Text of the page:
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03/01/93
Machito, Greatest Hits CD
Machito, Cuban Rhythms CD
Machito, Fireworks CD

Review: Short Cuts

by Bosco El Gitano

Francisco Raul Grillo, better known as Machito, is considered to be the “Godfather” of Latin music for his many contributions and his beautiful concept of experimentation with latin and jazz music. Born in Havana Cuba, Machito began singing and playing percussion in rumba groups in the 1930’s. In 1937 he got his chance to sing lead with Las Estrellas Habanera, and, in that same year, moved to New York City. By 1940 he formed his own Orchestra, The Afro-Cubans, with Mario Bauza as musical director. They did their first recording in 1941, and the rest is history.



Greatest Hits

Machito established himself with such hits as "Sopa de Pinchón" which was a best seller for him in 1942. This tune typified his best work, incorporating his stimulating vocal style and great horn arrangements which included saxophones, trumpets and trombones. The CD also features Machito’s sister Graciela [who was a member of the all woman Orchestra Anacona in 1933] on lead vocals on "Caso Perdido," a romantic soulful bolero with a sweet piano solo. This CD picks up steam with "Noche de Farra," a festive mambo with excellent vocals and, again, aggressive horns. "Quimbombo" features fine conga work. Machito's is generally regarded as the first New York band to include the conga drum as a regular member of the rhythm section. "Carambola" is a Latin-Jazz fusion composed by Chico O'Farrill and Dizzy Gillespie (who passed away this past January). The one instrumental tune here is "Asia Minor," a mambo that contains a groovin' conga tumbao and a nice piano solo by Rene Hernandez. The closing cut, "La Paella," is a fine vocal duet for Graciela and Machito. This CD demonstrates why this band was, along with the Tito Puente and Tito Rodriguez bands, one of the big three mambo bands in New York.



Cuban Rhythms with Miguelito Valdez (1949)

The Machito orchestra backed Miguelito Valdez for some 26 recordings. Cuban Rhythms, recorded in 1949, features the great Cuban vocalist known as Mr. Babalu in top form. The fifteen tracks contained here run about 50 minutes and range from Afro to Bolero to Guaracha and Rumba. It opens with "Rica Pulpa" with Miguelito singing in the pregón style. Nice bongo playing and horn arrangements throughout the recording. "La Rumba Soy Yo" effortlessly goes from one rhythm to another and features a silky piano solo and tremendous big-band horn work. "Oye Negra," a guaracha, is a good example of what is at the root of modern Salsa. "Letargo" is a beautiful Bolero which displays Mr. Valdez' singing abilities. These recordings were very successful for both Miguelito and Machito.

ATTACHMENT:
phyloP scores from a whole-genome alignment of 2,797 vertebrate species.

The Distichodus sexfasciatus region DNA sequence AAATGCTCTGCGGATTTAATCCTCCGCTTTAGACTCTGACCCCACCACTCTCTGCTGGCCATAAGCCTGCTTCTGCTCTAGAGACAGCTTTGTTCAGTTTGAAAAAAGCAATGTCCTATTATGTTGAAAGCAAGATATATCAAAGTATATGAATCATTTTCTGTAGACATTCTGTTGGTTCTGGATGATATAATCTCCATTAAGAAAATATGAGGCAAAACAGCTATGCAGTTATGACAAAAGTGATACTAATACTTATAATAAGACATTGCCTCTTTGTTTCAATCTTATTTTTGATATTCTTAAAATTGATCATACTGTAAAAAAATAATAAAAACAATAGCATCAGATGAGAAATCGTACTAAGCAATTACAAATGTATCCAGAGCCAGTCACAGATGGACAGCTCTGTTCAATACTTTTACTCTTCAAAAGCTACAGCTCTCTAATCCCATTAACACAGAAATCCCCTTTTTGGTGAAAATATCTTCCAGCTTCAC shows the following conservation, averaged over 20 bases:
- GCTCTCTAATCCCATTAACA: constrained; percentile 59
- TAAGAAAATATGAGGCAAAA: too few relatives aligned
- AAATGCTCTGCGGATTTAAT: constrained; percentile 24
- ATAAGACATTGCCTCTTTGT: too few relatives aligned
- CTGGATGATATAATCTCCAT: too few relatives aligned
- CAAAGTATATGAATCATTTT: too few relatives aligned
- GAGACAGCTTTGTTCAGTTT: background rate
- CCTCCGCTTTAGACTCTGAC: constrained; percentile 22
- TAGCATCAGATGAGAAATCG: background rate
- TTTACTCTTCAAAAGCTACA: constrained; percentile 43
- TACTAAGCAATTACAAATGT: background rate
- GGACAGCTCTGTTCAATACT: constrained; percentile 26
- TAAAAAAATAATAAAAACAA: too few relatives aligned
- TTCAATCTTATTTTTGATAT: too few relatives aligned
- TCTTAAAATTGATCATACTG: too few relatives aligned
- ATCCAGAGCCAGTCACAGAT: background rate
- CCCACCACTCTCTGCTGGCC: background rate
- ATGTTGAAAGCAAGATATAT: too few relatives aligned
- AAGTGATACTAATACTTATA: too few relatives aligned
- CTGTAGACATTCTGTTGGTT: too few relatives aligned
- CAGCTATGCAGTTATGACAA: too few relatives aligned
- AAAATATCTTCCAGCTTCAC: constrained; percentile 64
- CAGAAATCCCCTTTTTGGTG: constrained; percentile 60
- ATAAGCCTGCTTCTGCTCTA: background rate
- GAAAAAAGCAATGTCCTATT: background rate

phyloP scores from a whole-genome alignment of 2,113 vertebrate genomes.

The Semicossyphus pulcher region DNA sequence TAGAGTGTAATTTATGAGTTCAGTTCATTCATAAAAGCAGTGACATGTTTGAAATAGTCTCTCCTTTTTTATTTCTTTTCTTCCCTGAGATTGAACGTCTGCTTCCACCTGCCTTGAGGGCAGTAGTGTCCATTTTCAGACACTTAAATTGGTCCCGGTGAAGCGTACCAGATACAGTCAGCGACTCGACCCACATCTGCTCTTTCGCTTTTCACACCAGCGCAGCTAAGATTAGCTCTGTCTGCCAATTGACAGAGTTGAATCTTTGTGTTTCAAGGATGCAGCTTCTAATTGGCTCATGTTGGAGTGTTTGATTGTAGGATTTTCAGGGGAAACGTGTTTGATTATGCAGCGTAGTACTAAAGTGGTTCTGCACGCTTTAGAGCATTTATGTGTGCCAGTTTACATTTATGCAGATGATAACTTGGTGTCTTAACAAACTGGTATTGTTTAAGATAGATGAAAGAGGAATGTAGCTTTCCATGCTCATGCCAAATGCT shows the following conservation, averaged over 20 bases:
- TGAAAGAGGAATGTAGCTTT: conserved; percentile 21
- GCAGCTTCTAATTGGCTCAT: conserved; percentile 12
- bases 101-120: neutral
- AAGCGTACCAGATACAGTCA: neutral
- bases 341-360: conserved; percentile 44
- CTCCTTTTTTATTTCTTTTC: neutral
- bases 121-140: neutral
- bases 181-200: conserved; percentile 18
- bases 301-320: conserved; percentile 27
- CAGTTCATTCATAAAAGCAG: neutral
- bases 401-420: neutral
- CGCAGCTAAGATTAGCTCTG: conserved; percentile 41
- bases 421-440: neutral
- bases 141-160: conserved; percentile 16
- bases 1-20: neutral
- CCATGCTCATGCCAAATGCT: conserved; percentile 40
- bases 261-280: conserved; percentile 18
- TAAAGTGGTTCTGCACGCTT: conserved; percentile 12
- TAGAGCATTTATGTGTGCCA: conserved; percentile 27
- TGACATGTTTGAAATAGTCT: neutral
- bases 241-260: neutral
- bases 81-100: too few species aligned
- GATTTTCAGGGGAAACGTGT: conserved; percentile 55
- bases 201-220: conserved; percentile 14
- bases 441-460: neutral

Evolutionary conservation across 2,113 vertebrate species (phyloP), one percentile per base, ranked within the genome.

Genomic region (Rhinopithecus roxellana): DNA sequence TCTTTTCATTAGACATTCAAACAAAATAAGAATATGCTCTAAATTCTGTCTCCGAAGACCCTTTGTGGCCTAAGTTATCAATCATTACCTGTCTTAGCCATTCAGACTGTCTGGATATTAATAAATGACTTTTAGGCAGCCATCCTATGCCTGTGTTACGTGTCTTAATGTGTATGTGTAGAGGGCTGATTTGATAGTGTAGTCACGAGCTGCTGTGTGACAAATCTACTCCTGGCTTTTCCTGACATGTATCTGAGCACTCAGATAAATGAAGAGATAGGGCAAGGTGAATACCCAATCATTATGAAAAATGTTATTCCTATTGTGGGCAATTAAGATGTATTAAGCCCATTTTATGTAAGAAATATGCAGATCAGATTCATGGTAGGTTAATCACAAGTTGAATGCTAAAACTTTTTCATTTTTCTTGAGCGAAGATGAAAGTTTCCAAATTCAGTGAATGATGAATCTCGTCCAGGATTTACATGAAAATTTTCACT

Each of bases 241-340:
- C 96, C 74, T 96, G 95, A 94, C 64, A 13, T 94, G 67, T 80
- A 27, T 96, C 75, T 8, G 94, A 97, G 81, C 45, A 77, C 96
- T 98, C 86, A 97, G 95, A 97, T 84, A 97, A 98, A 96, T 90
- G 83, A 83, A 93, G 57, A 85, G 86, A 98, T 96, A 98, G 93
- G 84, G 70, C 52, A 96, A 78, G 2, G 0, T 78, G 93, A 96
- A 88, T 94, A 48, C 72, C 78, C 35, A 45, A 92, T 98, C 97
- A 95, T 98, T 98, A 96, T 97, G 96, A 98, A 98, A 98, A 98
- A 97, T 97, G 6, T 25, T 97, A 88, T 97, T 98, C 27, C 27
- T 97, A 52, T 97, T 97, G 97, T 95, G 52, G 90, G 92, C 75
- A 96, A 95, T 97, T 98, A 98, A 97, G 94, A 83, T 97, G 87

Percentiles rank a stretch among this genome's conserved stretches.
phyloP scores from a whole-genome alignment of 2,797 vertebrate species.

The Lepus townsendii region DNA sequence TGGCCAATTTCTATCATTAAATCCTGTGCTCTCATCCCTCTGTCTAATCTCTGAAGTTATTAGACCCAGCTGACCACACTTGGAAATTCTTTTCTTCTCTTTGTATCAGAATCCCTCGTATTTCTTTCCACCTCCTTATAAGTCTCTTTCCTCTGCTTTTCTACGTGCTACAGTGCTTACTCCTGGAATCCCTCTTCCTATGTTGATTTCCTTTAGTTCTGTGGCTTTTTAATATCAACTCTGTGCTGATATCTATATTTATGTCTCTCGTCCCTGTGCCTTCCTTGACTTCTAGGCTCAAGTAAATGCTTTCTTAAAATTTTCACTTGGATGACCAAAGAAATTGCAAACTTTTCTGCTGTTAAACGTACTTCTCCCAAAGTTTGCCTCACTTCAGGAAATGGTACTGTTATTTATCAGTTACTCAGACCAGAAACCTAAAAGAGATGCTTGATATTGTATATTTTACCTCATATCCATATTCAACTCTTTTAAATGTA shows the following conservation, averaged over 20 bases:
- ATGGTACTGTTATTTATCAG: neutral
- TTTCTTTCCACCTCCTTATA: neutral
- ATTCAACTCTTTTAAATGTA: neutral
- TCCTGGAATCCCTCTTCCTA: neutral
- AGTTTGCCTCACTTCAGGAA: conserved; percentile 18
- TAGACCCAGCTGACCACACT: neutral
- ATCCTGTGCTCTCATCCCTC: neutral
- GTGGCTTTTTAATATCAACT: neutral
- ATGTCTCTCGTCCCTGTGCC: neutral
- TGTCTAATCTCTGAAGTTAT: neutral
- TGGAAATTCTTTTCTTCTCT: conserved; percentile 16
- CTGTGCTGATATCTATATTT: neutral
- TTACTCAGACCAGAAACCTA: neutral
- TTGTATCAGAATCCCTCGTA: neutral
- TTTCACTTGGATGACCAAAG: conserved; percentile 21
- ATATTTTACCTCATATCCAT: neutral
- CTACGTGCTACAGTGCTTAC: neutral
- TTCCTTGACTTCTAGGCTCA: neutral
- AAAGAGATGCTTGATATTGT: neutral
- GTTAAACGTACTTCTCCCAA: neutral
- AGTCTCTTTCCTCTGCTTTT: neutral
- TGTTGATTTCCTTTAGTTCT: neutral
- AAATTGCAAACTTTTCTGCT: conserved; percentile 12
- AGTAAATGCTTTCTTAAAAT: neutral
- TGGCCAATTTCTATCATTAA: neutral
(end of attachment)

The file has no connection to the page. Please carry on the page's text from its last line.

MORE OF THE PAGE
Fireworks (1977)

This album is explosive and electrifying from beginning to end, featuring a unparalleled line up of musicians which reads like a who’s who of Latin and Jazz music in New York. Thirty-nine players participated. The recording is split into two sessions, the first opens with a young (nineteen) and vary talented Lalo Rodriguez (lead vocals) on a contemporary Guaguancó entitled "Mi Ritmo Llego." It's composed by Lalo and his singing is incredible. Backed by the powerful Machito Orchestra, this swinging up-tempo tune also features a trombone solo by the great late Barry Rogers.

The second cut showcases Lalo’s sensitive vocal talents on the soft bolero "Desilusion" — another Lalo composition with expressive horns and a good arrangement by Ray Santos. The third tune is an easy paced Son Montuno written and sung by Machito with some funky timbale playing by Nicky Marrero.

The second session opens with the tune "Macho," an instrumental descarga and the hottest number on the recording. "Macho" starts out with the traditional Afro-Cuban Batá drums, while Machito speaks to the Orishas of the Santeria religion. This thirteen minute jam moves easily through several modes and rhythmic changes with sax, trumpet, and piano solos set against Andy Gonzalez' supportive bass lines. Just when you think things are as hot as they can get, Nicky Marrero cuts loose on those rapid-fire timbales and heats things up even more! This is one hell of a tune.

The closing cut "Soy Salsero" is a lively Son Montuno with Machito on lead vocals and Lalo working the Coro flawlessly. The muted trumpets are set against the back-drop of the Cuban montuno, followed by the floating trumpet solo of Victor Paz. Nicky Marrero’s percussion talents are very effective incorporated here as well. Machito also sings a little about his friend “Mr Babalu” Miguelito Valdes. This is my favorite tune on the CD.

Frank “Machito” Grillo was a pioneer in the Latin and Latin jazz world as well as a great gentleman who was loved by many. His big band formula mixed with Latin percussion is a timeless and irresistible blend. He is missed by many.



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